Coronavirus and The Elderly - What You Need to Know
Coronavirus has now been declared a global pandemic by the World Health Organisation, and it’s the most vulnerable, such as the elderly and those with underlying conditions, that are of greatest concern.
Now is the time to inform yourself as to what coronavirus is and how to keep safe from infection, which is increasingly important for the aged, their carers and their families.
What is coronavirus or COVID-19?
The virus, known as COVID-19 so as to differentiate it from other types of coronaviruses, first appeared in the Chinese region of Wuhan and has since spread rapidly across the globe.
It is characterised by common symptoms of fever, dry cough and tiredness, although having these coronavirus symptoms does not necessarily mean that a person has contracted COVID-19, this needs to be confirmed by getting tested.
The good news is that most people (around 80%) recover from the virus at home, however others may well need extra medical attention if their coronavirus symptoms worsen.
How can we keep the elderly safe during the coronavirus COVID-19 outbreak?
Health agencies around the world, including the Australian Department of Health and the United State Centre for Disease Control (CDC) have identified the elderly as people being at a higher risk of contracting the virus, which makes taking the right precautions important.
What measures do we need to follow to stay safe and keep others safe?
The basic advice remains similar to that given to younger adults and includes:
- frequent hand washing (of at least 20 seconds) with soap and water after using the bathroom and both before and after eating;
- not touching the face without first washing hands;
- covering coughs and sneezes (preferably using the elbow rather than hands) and immediately sanitising hands afterward, and;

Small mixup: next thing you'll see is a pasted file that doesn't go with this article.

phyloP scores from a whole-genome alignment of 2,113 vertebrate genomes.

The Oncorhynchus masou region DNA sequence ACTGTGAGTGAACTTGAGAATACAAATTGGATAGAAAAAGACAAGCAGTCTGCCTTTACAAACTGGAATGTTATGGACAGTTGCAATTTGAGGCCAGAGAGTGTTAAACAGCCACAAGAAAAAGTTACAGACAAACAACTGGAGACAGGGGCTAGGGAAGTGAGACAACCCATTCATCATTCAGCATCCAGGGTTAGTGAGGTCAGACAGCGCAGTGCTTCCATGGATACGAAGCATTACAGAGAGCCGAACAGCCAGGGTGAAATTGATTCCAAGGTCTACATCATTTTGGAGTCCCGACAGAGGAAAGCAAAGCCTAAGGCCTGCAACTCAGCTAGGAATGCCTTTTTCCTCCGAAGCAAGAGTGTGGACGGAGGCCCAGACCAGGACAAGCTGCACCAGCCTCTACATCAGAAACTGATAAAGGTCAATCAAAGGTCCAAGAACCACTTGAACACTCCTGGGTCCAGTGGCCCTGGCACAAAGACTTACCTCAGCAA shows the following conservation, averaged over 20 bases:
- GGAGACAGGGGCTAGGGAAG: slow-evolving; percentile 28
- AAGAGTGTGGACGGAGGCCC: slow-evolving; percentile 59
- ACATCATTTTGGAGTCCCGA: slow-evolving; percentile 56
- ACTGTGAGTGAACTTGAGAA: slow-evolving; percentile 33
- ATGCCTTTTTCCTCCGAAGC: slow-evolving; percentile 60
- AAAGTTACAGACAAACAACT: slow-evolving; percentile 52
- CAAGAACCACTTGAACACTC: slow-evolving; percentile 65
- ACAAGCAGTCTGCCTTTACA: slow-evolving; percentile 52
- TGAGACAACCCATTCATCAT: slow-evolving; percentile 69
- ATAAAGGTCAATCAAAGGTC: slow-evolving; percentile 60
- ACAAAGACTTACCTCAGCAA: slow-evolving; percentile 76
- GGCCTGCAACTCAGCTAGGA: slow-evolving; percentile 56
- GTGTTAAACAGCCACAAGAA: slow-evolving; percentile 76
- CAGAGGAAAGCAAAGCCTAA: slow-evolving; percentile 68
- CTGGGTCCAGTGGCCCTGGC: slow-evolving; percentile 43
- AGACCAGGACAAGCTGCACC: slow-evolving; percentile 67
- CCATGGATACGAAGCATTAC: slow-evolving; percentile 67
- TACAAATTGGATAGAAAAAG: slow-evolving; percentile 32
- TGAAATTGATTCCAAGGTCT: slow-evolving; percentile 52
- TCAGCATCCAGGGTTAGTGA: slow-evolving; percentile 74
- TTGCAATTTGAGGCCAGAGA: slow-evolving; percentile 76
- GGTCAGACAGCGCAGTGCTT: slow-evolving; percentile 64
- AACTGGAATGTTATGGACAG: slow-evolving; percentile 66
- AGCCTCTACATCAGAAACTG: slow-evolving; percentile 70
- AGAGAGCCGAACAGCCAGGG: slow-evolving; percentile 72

- maintaining 1.5-2 meters of distance between people.
The World Health Organisation (WHO) is appealing to people to not stockpile masks as there is currently a global shortage, and healthy residents have no need to be using one. Nursing staff should advise residents on procedure should a fellow resident become infected with coronavirus.
If an aged care facility resident tests positive for coronavirus COVID-19, they must be isolated in a single room as they continue to receive care from facility staff. Facilities should also be providing monitoring and assessment for residents to keep track of the situation, as well as ensuring adequate staffing levels and supplies.
For aged people who live independently, it is important that they monitor their health and inform their doctor should they be concerned about any potential symptoms. Maintaining the above hygiene standards is critical to reducing the likelihood of infection.
How can we protect aged care workers from COVID-19?
If you work in aged care, there are a number of precautionary steps you should take to look after both your own health and that of your residents. If you have recently travelled, you will need to self-isolate for a 14-day period. For those still presenting themselves at work, there are a number of ways to stay safe.